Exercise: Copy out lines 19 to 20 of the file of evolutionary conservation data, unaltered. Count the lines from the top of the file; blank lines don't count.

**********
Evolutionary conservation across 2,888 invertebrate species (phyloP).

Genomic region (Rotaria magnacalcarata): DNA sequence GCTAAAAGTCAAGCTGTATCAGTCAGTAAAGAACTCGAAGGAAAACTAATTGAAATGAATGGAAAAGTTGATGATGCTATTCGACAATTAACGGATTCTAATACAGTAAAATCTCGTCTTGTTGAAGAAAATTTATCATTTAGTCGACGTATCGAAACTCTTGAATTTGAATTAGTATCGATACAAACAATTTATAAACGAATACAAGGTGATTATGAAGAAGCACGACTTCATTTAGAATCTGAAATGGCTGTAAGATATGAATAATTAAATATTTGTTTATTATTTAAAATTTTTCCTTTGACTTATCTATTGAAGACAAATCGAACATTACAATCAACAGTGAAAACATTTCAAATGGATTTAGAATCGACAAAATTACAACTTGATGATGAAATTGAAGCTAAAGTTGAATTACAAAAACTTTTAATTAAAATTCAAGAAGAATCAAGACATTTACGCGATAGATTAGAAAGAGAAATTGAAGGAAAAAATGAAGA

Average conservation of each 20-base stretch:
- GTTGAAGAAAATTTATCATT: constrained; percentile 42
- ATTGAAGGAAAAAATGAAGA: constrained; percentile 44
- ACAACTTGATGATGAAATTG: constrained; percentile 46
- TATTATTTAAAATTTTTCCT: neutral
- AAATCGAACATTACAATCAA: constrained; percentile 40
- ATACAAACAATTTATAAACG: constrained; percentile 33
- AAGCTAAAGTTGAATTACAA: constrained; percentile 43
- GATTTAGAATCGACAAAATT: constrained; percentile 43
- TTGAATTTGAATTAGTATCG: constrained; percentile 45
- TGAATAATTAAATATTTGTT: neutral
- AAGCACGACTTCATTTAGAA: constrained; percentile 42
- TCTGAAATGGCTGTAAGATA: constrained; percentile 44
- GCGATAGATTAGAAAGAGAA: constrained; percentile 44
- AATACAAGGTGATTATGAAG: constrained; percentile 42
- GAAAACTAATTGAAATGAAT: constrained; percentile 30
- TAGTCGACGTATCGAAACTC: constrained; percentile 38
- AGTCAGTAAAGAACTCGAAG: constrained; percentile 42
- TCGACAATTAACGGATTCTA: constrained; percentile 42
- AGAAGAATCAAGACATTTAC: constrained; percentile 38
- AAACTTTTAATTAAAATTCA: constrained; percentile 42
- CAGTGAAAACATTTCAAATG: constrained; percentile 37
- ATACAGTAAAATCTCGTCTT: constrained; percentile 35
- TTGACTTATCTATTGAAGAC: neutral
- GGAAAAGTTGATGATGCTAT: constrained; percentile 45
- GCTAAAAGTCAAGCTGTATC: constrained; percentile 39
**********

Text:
- TAGTCGACGTATCGAAACTC: constrained; percentile 38
- AGTCAGTAAAGAACTCGAAG: constrained; percentile 42